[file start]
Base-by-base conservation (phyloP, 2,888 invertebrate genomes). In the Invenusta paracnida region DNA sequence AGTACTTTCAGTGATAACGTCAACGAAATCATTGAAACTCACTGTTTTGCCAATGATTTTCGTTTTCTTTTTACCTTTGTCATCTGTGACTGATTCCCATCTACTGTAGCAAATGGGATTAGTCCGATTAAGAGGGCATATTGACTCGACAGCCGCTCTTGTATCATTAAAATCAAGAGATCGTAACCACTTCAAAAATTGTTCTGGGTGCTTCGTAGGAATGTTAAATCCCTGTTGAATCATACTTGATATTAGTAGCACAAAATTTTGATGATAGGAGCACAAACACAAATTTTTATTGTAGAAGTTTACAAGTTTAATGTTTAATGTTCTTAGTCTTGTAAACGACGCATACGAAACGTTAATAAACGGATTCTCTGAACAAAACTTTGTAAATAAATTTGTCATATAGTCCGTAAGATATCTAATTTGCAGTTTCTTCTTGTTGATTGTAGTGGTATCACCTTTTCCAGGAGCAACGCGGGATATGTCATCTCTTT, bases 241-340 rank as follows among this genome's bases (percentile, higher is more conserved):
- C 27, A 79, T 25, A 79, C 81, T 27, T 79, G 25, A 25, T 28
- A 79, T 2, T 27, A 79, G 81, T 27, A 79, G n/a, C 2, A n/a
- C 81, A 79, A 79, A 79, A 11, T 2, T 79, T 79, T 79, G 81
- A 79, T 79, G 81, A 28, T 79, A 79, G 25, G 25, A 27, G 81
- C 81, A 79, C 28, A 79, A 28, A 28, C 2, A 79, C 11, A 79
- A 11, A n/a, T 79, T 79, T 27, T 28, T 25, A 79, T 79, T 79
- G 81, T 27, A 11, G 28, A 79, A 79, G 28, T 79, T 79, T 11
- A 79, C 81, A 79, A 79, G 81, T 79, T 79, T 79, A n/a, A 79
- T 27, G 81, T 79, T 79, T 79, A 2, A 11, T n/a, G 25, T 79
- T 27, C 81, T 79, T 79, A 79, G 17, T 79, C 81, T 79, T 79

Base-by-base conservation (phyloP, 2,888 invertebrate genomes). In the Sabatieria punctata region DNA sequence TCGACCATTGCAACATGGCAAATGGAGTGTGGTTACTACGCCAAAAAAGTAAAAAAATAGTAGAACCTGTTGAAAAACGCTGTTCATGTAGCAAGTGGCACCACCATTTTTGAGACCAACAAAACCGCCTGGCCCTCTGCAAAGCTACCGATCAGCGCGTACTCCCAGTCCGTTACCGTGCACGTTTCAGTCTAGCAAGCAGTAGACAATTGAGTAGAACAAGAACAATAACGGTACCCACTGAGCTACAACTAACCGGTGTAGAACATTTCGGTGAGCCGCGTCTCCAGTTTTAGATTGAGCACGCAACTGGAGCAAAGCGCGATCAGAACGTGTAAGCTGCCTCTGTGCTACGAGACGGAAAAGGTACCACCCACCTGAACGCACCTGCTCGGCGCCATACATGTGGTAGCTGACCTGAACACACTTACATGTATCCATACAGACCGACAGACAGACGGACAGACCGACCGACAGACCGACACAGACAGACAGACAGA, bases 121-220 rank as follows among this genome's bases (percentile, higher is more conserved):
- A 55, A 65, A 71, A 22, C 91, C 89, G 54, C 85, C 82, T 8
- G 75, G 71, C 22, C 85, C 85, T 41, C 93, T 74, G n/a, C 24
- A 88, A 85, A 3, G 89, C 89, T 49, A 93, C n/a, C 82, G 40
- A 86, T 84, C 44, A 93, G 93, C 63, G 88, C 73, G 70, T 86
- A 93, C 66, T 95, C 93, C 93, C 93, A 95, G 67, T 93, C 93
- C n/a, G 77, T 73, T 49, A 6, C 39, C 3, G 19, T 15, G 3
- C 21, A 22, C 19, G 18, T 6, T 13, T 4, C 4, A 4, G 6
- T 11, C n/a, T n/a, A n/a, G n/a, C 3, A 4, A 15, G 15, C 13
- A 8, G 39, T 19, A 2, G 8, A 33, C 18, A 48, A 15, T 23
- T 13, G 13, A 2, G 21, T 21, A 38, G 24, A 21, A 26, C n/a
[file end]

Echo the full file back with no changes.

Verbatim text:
Base-by-base conservation (phyloP, 2,888 invertebrate genomes). In the Invenusta paracnida region DNA sequence AGTACTTTCAGTGATAACGTCAACGAAATCATTGAAACTCACTGTTTTGCCAATGATTTTCGTTTTCTTTTTACCTTTGTCATCTGTGACTGATTCCCATCTACTGTAGCAAATGGGATTAGTCCGATTAAGAGGGCATATTGACTCGACAGCCGCTCTTGTATCATTAAAATCAAGAGATCGTAACCACTTCAAAAATTGTTCTGGGTGCTTCGTAGGAATGTTAAATCCCTGTTGAATCATACTTGATATTAGTAGCACAAAATTTTGATGATAGGAGCACAAACACAAATTTTTATTGTAGAAGTTTACAAGTTTAATGTTTAATGTTCTTAGTCTTGTAAACGACGCATACGAAACGTTAATAAACGGATTCTCTGAACAAAACTTTGTAAATAAATTTGTCATATAGTCCGTAAGATATCTAATTTGCAGTTTCTTCTTGTTGATTGTAGTGGTATCACCTTTTCCAGGAGCAACGCGGGATATGTCATCTCTTT, bases 241-340 rank as follows among this genome's bases (percentile, higher is more conserved):
- C 27, A 79, T 25, A 79, C 81, T 27, T 79, G 25, A 25, T 28
- A 79, T 2, T 27, A 79, G 81, T 27, A 79, G n/a, C 2, A n/a
- C 81, A 79, A 79, A 79, A 11, T 2, T 79, T 79, T 79, G 81
- A 79, T 79, G 81, A 28, T 79, A 79, G 25, G 25, A 27, G 81
- C 81, A 79, C 28, A 79, A 28, A 28, C 2, A 79, C 11, A 79
- A 11, A n/a, T 79, T 79, T 27, T 28, T 25, A 79, T 79, T 79
- G 81, T 27, A 11, G 28, A 79, A 79, G 28, T 79, T 79, T 11
- A 79, C 81, A 79, A 79, G 81, T 79, T 79, T 79, A n/a, A 79
- T 27, G 81, T 79, T 79, T 79, A 2, A 11, T n/a, G 25, T 79
- T 27, C 81, T 79, T 79, A 79, G 17, T 79, C 81, T 79, T 79

Base-by-base conservation (phyloP, 2,888 invertebrate genomes). In the Sabatieria punctata region DNA sequence TCGACCATTGCAACATGGCAAATGGAGTGTGGTTACTACGCCAAAAAAGTAAAAAAATAGTAGAACCTGTTGAAAAACGCTGTTCATGTAGCAAGTGGCACCACCATTTTTGAGACCAACAAAACCGCCTGGCCCTCTGCAAAGCTACCGATCAGCGCGTACTCCCAGTCCGTTACCGTGCACGTTTCAGTCTAGCAAGCAGTAGACAATTGAGTAGAACAAGAACAATAACGGTACCCACTGAGCTACAACTAACCGGTGTAGAACATTTCGGTGAGCCGCGTCTCCAGTTTTAGATTGAGCACGCAACTGGAGCAAAGCGCGATCAGAACGTGTAAGCTGCCTCTGTGCTACGAGACGGAAAAGGTACCACCCACCTGAACGCACCTGCTCGGCGCCATACATGTGGTAGCTGACCTGAACACACTTACATGTATCCATACAGACCGACAGACAGACGGACAGACCGACCGACAGACCGACACAGACAGACAGACAGA, bases 121-220 rank as follows among this genome's bases (percentile, higher is more conserved):
- A 55, A 65, A 71, A 22, C 91, C 89, G 54, C 85, C 82, T 8
- G 75, G 71, C 22, C 85, C 85, T 41, C 93, T 74, G n/a, C 24
- A 88, A 85, A 3, G 89, C 89, T 49, A 93, C n/a, C 82, G 40
- A 86, T 84, C 44, A 93, G 93, C 63, G 88, C 73, G 70, T 86
- A 93, C 66, T 95, C 93, C 93, C 93, A 95, G 67, T 93, C 93
- C n/a, G 77, T 73, T 49, A 6, C 39, C 3, G 19, T 15, G 3
- C 21, A 22, C 19, G 18, T 6, T 13, T 4, C 4, A 4, G 6
- T 11, C n/a, T n/a, A n/a, G n/a, C 3, A 4, A 15, G 15, C 13
- A 8, G 39, T 19, A 2, G 8, A 33, C 18, A 48, A 15, T 23
- T 13, G 13, A 2, G 21, T 21, A 38, G 24, A 21, A 26, C n/a